The quest to find a safe way for youth sports in Minnesota to return to action during the coronavirus pandemic has become a little more streamlined.
Instead of individual groups representing particular sports drawing up plans and sending them to Gov. Tim Walz — which has been happening in recent weeks — a group representing sports, facilities and even schools has coalesced, tasked with creating an overall template for a safe return that will be presented to Walz’s administration.
Leading the way is Todd Johnson, executive director of the Minnesota Amateur Sports Commission and the National Sports Center in Blaine.
“Think of all the folks trying to get the attention of the administration, the governor right now,” Johnson said.
Johnson uses this analogy: It’s like an airport limited to one runway in a thunderstorm, and all the sports are like planes circling and waiting for clearance to land.
This week there have been Zoom conference calls trying to create a template that will be delivered by Monday to Tarek Tomes, the commissioner of Minnesota IT Services and the state’s chief information officer. On Monday, the current stay-at-home order expires and some restrictions around the state will be loosened.
Tomes has been tasked by Walz with handling the issue of youth sports during the pandemic. He will then deliver that template to Walz, a starting point for talks aimed at a return to play.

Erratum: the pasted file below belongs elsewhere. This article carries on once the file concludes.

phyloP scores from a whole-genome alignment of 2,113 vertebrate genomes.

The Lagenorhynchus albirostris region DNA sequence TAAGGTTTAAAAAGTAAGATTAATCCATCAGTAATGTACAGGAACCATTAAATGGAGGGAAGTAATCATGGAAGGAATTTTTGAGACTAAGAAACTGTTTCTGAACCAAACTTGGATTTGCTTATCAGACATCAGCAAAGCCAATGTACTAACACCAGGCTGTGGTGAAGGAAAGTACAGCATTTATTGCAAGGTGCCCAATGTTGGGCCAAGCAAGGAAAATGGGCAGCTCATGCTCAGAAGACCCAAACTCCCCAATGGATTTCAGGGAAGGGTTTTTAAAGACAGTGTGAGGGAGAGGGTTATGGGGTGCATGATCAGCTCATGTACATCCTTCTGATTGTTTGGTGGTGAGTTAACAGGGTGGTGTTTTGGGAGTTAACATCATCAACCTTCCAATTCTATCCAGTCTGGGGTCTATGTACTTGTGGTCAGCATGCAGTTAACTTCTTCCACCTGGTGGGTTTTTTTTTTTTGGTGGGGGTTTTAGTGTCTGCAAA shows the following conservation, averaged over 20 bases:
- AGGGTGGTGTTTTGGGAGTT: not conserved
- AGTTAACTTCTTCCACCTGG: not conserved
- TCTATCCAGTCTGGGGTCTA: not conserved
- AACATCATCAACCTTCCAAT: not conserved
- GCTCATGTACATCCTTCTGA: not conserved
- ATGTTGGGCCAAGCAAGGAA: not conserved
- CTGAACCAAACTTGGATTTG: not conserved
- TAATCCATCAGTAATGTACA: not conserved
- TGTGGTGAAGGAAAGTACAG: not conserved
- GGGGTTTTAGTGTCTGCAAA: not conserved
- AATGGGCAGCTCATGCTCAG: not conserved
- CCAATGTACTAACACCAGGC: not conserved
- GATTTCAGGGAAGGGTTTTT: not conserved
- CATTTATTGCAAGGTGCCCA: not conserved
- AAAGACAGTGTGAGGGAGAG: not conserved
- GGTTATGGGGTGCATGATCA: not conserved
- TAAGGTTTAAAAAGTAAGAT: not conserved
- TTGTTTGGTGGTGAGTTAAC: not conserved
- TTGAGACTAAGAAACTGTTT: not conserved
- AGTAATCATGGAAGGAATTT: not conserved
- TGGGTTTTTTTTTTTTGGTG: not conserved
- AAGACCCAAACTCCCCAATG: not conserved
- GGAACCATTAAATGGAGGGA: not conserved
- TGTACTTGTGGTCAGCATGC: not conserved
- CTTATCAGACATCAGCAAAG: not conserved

The template is an overarching set of guidelines. Moving forward, each sport would create additional procedures appropriate to their particular sport.
Johnson said the MASC and the National Sports Center are essentially acting like a clearinghouse.
“We can be that entity,” Johnson said. “So each sport has the best opportunity for a safe landing. First and foremost is the safety of the kids, the youth, the players, the participants, the families, the community. This is about how we can make sure that’s central to every decision that is made.”
Johnson offered to coordinate the process. It started Monday, gathering the group together, followed by conference calls with upward of 50 people participating. And it’s not only sports. Representatives of facilities are involved, as are the state’s department of health and education.
“We’re trying to figure out a way that it gets done in the most expeditious and safest way possible,” Johnson said.
Johnson cited a book called “Crunch Time: How To Be Your Best When It Matters Most,” written by Judd Hoekstra and Rick Peterson, a 15-year pitching coach in the major leagues, as inspiration for the task ahead.
“It’s about taking a crisis and trying to reframe it,” he said.